Home

Four generations of Geraldton family reunite, meet their newest member following COVID separation

Headshot of Kate Campbell
Kate CampbellGeraldton Guardian
Gema Welsh with her son Finley Albin and mother Julie Camp in Geraldton.
Camera IconGema Welsh with her son Finley Albin and mother Julie Camp in Geraldton. Credit: Maik Albin

Finley Albin is well and truly a “COVID baby” — until a few weeks ago he’d been in virtual isolation since birth.

From spending his first eight months under lockdowns and restrictions with his first-time parents in Germany — in a country and continent where coronavirus is running rampant — to a fortnight in hotel quarantine after a long-haul flight to Perth — all Finley knew were the four walls around him. That is, until last month, when he experienced the wider “normal” world and met his extended Australian family for the first time.

The chubby-cheeked, happy-go-lucky nine-month-old is proof that amid all the doom and gloom, panic and uncertainty, there are feelgood COVID stories out there.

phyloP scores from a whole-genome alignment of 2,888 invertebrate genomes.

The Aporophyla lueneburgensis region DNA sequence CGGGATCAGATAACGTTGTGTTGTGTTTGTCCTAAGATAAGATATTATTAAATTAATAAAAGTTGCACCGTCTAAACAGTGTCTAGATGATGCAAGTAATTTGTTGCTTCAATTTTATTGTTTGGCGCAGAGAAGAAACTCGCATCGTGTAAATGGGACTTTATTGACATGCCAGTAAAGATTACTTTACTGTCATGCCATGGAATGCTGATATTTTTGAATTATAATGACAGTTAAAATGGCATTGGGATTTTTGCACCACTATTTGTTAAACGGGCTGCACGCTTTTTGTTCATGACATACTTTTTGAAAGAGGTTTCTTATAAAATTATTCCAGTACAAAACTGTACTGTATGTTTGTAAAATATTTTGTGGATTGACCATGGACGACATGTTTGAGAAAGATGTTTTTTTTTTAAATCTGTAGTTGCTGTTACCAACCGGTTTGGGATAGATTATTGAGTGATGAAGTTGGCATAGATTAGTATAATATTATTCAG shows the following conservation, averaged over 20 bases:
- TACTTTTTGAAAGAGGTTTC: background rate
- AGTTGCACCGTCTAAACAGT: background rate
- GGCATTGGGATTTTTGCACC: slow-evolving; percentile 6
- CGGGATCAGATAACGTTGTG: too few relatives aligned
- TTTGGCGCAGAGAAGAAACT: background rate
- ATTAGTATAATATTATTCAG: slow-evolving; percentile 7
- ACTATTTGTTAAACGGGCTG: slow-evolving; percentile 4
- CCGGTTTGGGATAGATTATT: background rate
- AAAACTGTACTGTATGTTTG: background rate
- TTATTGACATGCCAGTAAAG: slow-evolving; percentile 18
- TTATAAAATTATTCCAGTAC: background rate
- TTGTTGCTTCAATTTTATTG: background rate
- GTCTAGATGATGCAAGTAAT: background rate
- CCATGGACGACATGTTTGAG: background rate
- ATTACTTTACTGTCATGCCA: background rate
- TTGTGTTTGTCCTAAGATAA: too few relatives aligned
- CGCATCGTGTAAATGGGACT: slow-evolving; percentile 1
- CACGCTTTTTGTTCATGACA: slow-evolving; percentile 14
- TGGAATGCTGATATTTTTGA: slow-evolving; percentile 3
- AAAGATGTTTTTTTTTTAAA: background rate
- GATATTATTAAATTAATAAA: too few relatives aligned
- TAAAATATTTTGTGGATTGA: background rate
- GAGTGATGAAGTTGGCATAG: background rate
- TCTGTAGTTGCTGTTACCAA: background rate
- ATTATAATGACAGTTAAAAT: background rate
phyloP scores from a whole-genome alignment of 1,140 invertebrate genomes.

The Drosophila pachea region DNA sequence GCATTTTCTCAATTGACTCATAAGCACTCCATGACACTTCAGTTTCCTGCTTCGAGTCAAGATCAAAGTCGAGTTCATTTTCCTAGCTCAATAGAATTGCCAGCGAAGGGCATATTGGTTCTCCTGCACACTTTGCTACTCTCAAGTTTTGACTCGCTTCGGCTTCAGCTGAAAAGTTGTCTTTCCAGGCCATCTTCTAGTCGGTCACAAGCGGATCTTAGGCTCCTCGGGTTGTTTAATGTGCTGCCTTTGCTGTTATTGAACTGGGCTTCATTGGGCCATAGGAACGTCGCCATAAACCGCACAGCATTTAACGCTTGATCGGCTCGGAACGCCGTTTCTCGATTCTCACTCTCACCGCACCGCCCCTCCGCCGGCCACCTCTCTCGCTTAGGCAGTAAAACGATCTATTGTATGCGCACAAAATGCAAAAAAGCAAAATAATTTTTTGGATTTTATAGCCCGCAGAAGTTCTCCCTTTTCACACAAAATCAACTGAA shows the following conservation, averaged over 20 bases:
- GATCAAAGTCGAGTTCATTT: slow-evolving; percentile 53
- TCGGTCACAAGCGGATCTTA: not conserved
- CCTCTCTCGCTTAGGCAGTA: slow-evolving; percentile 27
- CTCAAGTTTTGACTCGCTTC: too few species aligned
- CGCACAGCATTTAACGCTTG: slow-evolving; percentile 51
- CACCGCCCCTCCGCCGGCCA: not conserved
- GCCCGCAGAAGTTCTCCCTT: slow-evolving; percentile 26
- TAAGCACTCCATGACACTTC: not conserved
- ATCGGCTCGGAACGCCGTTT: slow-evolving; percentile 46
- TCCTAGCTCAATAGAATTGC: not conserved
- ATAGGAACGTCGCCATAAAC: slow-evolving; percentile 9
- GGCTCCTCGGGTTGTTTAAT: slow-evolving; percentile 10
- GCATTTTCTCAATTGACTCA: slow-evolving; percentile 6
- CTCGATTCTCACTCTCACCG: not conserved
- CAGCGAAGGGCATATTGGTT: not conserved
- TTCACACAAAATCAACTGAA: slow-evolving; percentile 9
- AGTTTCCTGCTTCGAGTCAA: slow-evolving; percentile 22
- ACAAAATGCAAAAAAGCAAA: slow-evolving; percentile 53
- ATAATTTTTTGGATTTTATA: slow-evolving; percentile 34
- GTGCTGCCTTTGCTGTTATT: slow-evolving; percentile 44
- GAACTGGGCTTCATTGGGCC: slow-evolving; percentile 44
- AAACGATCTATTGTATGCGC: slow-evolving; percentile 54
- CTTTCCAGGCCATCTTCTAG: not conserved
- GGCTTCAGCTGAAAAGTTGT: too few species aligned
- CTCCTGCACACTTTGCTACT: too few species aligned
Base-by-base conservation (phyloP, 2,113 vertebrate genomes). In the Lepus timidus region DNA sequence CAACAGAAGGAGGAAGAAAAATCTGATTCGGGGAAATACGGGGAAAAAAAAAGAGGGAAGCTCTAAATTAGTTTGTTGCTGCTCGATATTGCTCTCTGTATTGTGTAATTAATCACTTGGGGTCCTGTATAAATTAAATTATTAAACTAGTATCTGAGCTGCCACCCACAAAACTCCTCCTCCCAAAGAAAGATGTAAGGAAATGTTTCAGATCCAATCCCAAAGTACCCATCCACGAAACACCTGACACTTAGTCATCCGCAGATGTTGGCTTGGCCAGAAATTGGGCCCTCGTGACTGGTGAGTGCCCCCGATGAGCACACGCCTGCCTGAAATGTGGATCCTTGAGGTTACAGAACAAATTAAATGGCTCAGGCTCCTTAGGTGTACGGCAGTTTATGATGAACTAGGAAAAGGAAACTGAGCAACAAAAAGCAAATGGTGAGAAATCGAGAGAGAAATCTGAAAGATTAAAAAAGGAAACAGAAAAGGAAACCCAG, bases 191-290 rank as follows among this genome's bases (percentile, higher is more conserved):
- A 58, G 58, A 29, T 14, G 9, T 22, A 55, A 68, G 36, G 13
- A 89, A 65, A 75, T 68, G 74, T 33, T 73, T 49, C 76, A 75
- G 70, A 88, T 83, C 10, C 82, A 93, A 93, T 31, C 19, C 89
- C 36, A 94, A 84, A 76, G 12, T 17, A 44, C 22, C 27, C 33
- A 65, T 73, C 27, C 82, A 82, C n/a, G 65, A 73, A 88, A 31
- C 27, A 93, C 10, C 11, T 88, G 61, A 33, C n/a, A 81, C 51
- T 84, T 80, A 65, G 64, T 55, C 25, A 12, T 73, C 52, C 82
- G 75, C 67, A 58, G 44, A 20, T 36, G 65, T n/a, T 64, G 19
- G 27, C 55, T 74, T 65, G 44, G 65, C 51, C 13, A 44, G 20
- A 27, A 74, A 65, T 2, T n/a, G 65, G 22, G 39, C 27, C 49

Finley’s homecoming with his parents — his Geraldton-raised mother Gema Welsh and German father Maik Albin — has united four generations of a local family after the pandemic threw all their plans into disarray, like countless others. It’s the best combined Easter, birthday and Christmas present the family could ever wish for, rolled into one cute baby-sized package.

Get in front of tomorrow's news for FREE

Journalism for the curious Australian across politics, business, culture and opinion.

READ NOW
Gema Welsh with her baby son Finley Albin during winter in Potsdam, Germany.
Camera IconGema Welsh with her baby son Finley Albin during winter in Potsdam, Germany. Credit: Pics: Maik Albin

After spending a few months at home early last year, Gema, 27, returned to Germany — where she lives with her lawyer husband in Potsdam, a city bordering the capital, Berlin. She was six months pregnant last March, when COVID-19 was tightening its vice-like grip on the world.

The hopes and plans at that stage were for her mother Julie Camp and brother Josh to travel to Germany to be with her and Maik as they welcomed their first baby.